Until the “whole world” starts listening to his music, Mr. Eazi says he will continue to release mixtapes and not a full-fledged album.


At a time when there is little difference between mixtapes and albums, the Banku music singer insists all his projects have fallen into the ‘mixtape’ category.

So far, he has put out three mixtapes; About to Blow (2013), Life Is Eazi, Vol. 1 – Accra To Lagos (2017)and Life Is Eazi, Vol 2 – Lagos To London (2018).



In an interview with TheCable Lifestyle, he spoke about his resolve to keep pushing out mixtapes.

Mr Eazi also noted that he is still in the process of discovering his sound.

He said: “For me, I feel like when I drop my album, the whole world has to be listening. We have about 61 countries listening to my music but I feel the whole world has to be listening properly when I drop my album and I really need to find my sound.


“From the last project Accra to Lagos, if you have been following me, you would see that my music has been changing. And on this project, Lagos to London, I am mixing London influences with Naija influences and the next mixtape would be London to somewhere else till I find that sound.

“Besides I want to make music that is valid for the whole world and the whole world needs to be listening when I drop my album, so till then, it would be mixtapes.”


Nowadays, Mr. Eazi spends a chunk of his time in the UK, where he is starting to gain a solid fan base, and although he is from Nigeria, the singer identifies with many things Ghanaian.


In recent past, he drew controversy for saying Nigerian music is greatly influenced by Ghanaian songs.

Speaking of where he calls home between London, Accra and Lagos, the Empawa Foundation founder described himself as a nomad.

“Home is where I am at the time,” he told TheCable Lifestyle.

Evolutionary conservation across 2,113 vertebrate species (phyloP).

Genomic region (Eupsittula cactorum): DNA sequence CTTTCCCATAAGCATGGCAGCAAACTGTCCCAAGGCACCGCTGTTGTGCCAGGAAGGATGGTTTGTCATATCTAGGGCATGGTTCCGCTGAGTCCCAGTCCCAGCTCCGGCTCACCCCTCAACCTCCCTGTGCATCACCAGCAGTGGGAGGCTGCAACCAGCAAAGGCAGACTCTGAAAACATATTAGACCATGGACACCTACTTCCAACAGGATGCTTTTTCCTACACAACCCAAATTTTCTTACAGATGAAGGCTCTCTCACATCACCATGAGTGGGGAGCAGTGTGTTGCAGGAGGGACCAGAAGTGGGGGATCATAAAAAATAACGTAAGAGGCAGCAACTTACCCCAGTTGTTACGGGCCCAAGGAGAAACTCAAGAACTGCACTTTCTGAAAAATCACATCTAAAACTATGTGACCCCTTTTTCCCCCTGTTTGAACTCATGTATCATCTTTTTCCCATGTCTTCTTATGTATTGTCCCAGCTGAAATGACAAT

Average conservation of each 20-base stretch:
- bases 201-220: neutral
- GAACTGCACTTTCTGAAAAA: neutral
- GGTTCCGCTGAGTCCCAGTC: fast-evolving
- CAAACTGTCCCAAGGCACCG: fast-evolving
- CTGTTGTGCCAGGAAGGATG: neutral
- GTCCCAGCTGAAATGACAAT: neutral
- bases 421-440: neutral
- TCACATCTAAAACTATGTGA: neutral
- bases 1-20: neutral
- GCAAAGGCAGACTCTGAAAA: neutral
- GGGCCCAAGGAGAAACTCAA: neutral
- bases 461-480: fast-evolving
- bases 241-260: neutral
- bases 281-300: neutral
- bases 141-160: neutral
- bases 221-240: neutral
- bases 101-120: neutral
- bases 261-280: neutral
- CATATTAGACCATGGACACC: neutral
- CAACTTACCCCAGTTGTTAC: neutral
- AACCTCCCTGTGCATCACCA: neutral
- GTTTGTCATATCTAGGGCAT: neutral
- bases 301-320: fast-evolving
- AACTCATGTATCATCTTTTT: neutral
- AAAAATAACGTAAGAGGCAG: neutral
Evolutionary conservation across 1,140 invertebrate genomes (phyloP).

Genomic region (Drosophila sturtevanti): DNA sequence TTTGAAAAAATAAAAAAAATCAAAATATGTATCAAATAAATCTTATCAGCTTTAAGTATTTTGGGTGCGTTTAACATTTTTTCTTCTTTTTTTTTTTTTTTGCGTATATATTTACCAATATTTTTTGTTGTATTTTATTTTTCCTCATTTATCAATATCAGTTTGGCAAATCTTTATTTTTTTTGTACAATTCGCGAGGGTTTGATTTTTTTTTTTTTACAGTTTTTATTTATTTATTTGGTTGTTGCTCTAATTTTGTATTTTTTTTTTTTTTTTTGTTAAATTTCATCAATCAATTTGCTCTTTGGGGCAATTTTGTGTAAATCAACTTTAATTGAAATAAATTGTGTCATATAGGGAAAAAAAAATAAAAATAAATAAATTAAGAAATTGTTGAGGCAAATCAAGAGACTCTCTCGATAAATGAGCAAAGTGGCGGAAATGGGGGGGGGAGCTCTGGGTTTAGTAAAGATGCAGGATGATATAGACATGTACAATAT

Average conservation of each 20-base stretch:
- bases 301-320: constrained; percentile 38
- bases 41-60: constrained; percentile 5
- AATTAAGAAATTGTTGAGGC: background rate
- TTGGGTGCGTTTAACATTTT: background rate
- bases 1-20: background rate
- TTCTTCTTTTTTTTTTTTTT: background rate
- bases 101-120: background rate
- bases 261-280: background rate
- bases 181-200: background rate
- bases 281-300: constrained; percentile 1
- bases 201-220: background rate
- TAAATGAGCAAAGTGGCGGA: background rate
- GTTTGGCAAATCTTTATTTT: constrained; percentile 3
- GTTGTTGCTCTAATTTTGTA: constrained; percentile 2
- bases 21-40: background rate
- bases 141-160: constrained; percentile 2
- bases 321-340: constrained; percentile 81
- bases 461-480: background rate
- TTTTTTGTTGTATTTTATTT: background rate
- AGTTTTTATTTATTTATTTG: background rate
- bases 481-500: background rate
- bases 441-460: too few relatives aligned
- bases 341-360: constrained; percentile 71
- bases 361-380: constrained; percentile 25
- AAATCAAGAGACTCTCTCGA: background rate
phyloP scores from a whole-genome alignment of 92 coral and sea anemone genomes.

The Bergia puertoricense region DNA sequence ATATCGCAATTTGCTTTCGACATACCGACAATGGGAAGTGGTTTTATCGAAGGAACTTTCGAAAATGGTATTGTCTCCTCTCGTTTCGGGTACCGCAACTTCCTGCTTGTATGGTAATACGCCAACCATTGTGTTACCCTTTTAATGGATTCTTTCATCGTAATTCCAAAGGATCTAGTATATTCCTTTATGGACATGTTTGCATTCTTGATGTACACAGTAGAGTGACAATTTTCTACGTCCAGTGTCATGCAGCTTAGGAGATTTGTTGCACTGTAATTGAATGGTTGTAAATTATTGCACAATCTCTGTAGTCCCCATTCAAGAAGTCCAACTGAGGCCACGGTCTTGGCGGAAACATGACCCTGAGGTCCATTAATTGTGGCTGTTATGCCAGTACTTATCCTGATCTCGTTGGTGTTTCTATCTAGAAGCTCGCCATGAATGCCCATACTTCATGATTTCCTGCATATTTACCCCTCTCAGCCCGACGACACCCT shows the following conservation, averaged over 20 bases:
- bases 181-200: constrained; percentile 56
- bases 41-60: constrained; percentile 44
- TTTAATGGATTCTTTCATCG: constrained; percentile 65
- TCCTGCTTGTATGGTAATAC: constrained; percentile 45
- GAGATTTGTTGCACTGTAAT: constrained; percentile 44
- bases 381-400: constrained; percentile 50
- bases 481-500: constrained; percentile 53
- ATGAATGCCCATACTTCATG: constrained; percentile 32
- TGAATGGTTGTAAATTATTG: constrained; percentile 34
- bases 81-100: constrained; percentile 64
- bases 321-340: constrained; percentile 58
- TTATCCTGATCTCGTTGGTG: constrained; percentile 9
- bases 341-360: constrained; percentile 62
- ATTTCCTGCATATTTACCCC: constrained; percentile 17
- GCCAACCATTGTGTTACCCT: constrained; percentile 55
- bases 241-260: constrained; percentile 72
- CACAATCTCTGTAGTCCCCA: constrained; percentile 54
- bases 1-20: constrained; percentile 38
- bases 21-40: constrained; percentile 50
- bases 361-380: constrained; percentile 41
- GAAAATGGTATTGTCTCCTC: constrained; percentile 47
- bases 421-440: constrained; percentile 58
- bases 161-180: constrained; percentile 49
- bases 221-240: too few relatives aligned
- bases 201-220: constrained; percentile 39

“My family is here in Nigeria. So, the first point of home would be here, particularly in Ogun state, not even Lagos state. But I think I am a nomad, you don’t have a particular home, but you have where you love the most and you keep moving.”



Mr Eazi is known for pioneering Banku music, a sound characterised by percolating rhythms and laid-back vocal delivered in Pidgin English.

But the singer says there is more to the new sub-genre he is trying to create.

On what the movement is all about, Mr Eazi called it a mixture of influences.


He said: “It’s like fusion music. So for instance on this project, you can hear me doing a song that is almost reggae. So I have mixed my Afropop or Afrobeats with reggae and it’s not pure reggae anymore. That’s the essence of Banku music, just mixing influences.

Mr Eazi recently cancelled his Trace Live concert which was billed to take place at Terra Kulture.

Copyright 2024 TheCable. All rights reserved. This material, and other digital content on this website, may not be reproduced, published, broadcast, rewritten or redistributed in whole or in part without prior express written permission from TheCable.

Follow us on twitter @Thecablestyle